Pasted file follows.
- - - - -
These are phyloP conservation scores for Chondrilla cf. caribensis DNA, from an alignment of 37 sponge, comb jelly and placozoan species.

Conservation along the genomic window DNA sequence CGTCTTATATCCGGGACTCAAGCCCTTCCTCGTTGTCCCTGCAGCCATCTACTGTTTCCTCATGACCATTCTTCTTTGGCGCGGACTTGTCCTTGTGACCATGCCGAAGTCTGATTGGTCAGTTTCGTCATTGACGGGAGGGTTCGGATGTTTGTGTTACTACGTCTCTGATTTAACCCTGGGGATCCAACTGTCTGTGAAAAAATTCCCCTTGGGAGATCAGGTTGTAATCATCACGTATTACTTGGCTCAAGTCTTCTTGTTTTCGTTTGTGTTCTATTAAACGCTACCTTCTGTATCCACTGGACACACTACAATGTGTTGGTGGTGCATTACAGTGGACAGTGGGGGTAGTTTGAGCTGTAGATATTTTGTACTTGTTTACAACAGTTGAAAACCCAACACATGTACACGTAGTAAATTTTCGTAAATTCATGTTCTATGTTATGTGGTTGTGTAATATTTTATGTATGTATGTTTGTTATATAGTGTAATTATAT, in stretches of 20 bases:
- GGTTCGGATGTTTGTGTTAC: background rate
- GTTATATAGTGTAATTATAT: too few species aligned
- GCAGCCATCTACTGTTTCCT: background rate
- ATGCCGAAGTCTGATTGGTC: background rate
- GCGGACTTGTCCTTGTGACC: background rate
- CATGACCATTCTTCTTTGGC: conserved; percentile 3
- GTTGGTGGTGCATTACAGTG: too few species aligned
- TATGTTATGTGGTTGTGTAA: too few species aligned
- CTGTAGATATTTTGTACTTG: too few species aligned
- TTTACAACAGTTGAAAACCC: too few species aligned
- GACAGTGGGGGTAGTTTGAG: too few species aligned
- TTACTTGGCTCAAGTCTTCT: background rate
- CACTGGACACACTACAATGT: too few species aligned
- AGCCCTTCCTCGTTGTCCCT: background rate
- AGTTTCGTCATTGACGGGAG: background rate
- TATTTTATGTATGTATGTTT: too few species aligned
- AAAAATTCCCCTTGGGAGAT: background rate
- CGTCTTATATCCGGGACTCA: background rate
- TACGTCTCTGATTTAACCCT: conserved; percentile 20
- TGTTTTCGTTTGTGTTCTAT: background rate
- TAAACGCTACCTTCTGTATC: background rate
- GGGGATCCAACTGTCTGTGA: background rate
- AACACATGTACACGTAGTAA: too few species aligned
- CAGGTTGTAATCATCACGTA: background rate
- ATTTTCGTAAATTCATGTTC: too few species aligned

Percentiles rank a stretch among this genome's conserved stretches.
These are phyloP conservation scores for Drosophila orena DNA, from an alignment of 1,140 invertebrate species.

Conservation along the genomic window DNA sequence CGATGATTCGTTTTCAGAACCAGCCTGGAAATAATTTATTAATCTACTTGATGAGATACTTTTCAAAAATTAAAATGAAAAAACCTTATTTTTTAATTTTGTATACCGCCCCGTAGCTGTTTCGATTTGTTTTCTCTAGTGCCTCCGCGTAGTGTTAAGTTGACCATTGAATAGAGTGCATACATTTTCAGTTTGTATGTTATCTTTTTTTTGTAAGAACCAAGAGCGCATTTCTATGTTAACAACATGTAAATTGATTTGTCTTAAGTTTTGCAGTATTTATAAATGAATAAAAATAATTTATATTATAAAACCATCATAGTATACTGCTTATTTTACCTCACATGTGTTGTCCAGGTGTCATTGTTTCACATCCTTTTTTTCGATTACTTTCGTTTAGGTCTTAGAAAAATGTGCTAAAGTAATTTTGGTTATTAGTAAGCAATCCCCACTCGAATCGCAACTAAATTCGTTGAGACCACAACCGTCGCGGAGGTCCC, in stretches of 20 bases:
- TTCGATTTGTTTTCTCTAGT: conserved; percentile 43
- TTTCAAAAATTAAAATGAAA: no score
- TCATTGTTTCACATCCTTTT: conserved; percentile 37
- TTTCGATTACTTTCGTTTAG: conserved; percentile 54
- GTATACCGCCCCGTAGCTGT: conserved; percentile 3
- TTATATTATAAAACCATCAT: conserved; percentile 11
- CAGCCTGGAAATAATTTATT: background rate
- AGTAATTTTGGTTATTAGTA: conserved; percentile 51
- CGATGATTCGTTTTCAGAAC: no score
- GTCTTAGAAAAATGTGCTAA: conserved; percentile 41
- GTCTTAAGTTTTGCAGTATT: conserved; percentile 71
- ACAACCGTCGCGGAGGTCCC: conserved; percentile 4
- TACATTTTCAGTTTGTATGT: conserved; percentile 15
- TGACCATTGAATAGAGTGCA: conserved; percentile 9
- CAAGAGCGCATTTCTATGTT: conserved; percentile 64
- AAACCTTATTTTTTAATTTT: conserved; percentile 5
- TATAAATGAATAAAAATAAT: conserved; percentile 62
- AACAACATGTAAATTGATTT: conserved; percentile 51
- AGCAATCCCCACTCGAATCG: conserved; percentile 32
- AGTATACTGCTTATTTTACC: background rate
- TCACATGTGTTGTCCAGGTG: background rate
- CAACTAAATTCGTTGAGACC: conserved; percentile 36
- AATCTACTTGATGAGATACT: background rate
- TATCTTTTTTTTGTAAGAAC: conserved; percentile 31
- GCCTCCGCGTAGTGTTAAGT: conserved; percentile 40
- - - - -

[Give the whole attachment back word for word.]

These are phyloP conservation scores for Chondrilla cf. caribensis DNA, from an alignment of 37 sponge, comb jelly and placozoan species.

Conservation along the genomic window DNA sequence CGTCTTATATCCGGGACTCAAGCCCTTCCTCGTTGTCCCTGCAGCCATCTACTGTTTCCTCATGACCATTCTTCTTTGGCGCGGACTTGTCCTTGTGACCATGCCGAAGTCTGATTGGTCAGTTTCGTCATTGACGGGAGGGTTCGGATGTTTGTGTTACTACGTCTCTGATTTAACCCTGGGGATCCAACTGTCTGTGAAAAAATTCCCCTTGGGAGATCAGGTTGTAATCATCACGTATTACTTGGCTCAAGTCTTCTTGTTTTCGTTTGTGTTCTATTAAACGCTACCTTCTGTATCCACTGGACACACTACAATGTGTTGGTGGTGCATTACAGTGGACAGTGGGGGTAGTTTGAGCTGTAGATATTTTGTACTTGTTTACAACAGTTGAAAACCCAACACATGTACACGTAGTAAATTTTCGTAAATTCATGTTCTATGTTATGTGGTTGTGTAATATTTTATGTATGTATGTTTGTTATATAGTGTAATTATAT, in stretches of 20 bases:
- GGTTCGGATGTTTGTGTTAC: background rate
- GTTATATAGTGTAATTATAT: too few species aligned
- GCAGCCATCTACTGTTTCCT: background rate
- ATGCCGAAGTCTGATTGGTC: background rate
- GCGGACTTGTCCTTGTGACC: background rate
- CATGACCATTCTTCTTTGGC: conserved; percentile 3
- GTTGGTGGTGCATTACAGTG: too few species aligned
- TATGTTATGTGGTTGTGTAA: too few species aligned
- CTGTAGATATTTTGTACTTG: too few species aligned
- TTTACAACAGTTGAAAACCC: too few species aligned
- GACAGTGGGGGTAGTTTGAG: too few species aligned
- TTACTTGGCTCAAGTCTTCT: background rate
- CACTGGACACACTACAATGT: too few species aligned
- AGCCCTTCCTCGTTGTCCCT: background rate
- AGTTTCGTCATTGACGGGAG: background rate
- TATTTTATGTATGTATGTTT: too few species aligned
- AAAAATTCCCCTTGGGAGAT: background rate
- CGTCTTATATCCGGGACTCA: background rate
- TACGTCTCTGATTTAACCCT: conserved; percentile 20
- TGTTTTCGTTTGTGTTCTAT: background rate
- TAAACGCTACCTTCTGTATC: background rate
- GGGGATCCAACTGTCTGTGA: background rate
- AACACATGTACACGTAGTAA: too few species aligned
- CAGGTTGTAATCATCACGTA: background rate
- ATTTTCGTAAATTCATGTTC: too few species aligned

Percentiles rank a stretch among this genome's conserved stretches.
These are phyloP conservation scores for Drosophila orena DNA, from an alignment of 1,140 invertebrate species.

Conservation along the genomic window DNA sequence CGATGATTCGTTTTCAGAACCAGCCTGGAAATAATTTATTAATCTACTTGATGAGATACTTTTCAAAAATTAAAATGAAAAAACCTTATTTTTTAATTTTGTATACCGCCCCGTAGCTGTTTCGATTTGTTTTCTCTAGTGCCTCCGCGTAGTGTTAAGTTGACCATTGAATAGAGTGCATACATTTTCAGTTTGTATGTTATCTTTTTTTTGTAAGAACCAAGAGCGCATTTCTATGTTAACAACATGTAAATTGATTTGTCTTAAGTTTTGCAGTATTTATAAATGAATAAAAATAATTTATATTATAAAACCATCATAGTATACTGCTTATTTTACCTCACATGTGTTGTCCAGGTGTCATTGTTTCACATCCTTTTTTTCGATTACTTTCGTTTAGGTCTTAGAAAAATGTGCTAAAGTAATTTTGGTTATTAGTAAGCAATCCCCACTCGAATCGCAACTAAATTCGTTGAGACCACAACCGTCGCGGAGGTCCC, in stretches of 20 bases:
- TTCGATTTGTTTTCTCTAGT: conserved; percentile 43
- TTTCAAAAATTAAAATGAAA: no score
- TCATTGTTTCACATCCTTTT: conserved; percentile 37
- TTTCGATTACTTTCGTTTAG: conserved; percentile 54
- GTATACCGCCCCGTAGCTGT: conserved; percentile 3
- TTATATTATAAAACCATCAT: conserved; percentile 11
- CAGCCTGGAAATAATTTATT: background rate
- AGTAATTTTGGTTATTAGTA: conserved; percentile 51
- CGATGATTCGTTTTCAGAAC: no score
- GTCTTAGAAAAATGTGCTAA: conserved; percentile 41
- GTCTTAAGTTTTGCAGTATT: conserved; percentile 71
- ACAACCGTCGCGGAGGTCCC: conserved; percentile 4
- TACATTTTCAGTTTGTATGT: conserved; percentile 15
- TGACCATTGAATAGAGTGCA: conserved; percentile 9
- CAAGAGCGCATTTCTATGTT: conserved; percentile 64
- AAACCTTATTTTTTAATTTT: conserved; percentile 5
- TATAAATGAATAAAAATAAT: conserved; percentile 62
- AACAACATGTAAATTGATTT: conserved; percentile 51
- AGCAATCCCCACTCGAATCG: conserved; percentile 32
- AGTATACTGCTTATTTTACC: background rate
- TCACATGTGTTGTCCAGGTG: background rate
- CAACTAAATTCGTTGAGACC: conserved; percentile 36
- AATCTACTTGATGAGATACT: background rate
- TATCTTTTTTTTGTAAGAAC: conserved; percentile 31
- GCCTCCGCGTAGTGTTAAGT: conserved; percentile 40